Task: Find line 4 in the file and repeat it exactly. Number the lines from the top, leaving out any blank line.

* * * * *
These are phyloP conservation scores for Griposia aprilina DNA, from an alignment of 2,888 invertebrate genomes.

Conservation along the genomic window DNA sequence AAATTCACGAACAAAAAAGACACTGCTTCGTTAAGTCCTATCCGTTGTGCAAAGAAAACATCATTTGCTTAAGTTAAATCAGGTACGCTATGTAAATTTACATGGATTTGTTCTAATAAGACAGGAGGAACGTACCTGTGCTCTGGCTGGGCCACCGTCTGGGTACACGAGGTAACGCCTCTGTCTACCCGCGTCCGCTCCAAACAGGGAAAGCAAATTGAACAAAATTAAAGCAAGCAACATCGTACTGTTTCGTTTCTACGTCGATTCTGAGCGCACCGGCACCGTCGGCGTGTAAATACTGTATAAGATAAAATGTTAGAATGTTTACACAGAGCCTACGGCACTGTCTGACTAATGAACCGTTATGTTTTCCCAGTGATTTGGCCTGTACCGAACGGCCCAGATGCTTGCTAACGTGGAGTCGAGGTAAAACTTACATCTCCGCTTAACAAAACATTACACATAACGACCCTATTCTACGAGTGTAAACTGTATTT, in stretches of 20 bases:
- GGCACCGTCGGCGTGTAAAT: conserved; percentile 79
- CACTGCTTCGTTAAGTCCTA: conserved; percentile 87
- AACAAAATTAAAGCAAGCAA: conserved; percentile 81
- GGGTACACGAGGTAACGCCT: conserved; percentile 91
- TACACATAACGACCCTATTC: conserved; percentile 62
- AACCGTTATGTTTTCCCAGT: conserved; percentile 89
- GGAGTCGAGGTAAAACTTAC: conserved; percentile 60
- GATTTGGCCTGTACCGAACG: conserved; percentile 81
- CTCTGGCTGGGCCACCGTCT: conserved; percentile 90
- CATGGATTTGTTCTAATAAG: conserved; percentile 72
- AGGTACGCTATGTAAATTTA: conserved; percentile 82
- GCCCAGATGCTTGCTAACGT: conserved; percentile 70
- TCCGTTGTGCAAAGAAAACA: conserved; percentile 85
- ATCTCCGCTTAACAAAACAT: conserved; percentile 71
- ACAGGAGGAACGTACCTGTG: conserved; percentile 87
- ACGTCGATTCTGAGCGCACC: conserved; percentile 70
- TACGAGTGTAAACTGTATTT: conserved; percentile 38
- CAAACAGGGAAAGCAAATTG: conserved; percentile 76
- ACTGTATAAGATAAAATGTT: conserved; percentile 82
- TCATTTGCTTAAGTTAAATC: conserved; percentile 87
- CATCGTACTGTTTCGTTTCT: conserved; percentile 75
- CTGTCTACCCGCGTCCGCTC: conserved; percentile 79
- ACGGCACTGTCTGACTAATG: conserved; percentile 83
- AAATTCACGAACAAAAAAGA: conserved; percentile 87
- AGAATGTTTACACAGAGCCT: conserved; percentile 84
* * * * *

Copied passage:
- CACTGCTTCGTTAAGTCCTA: conserved; percentile 87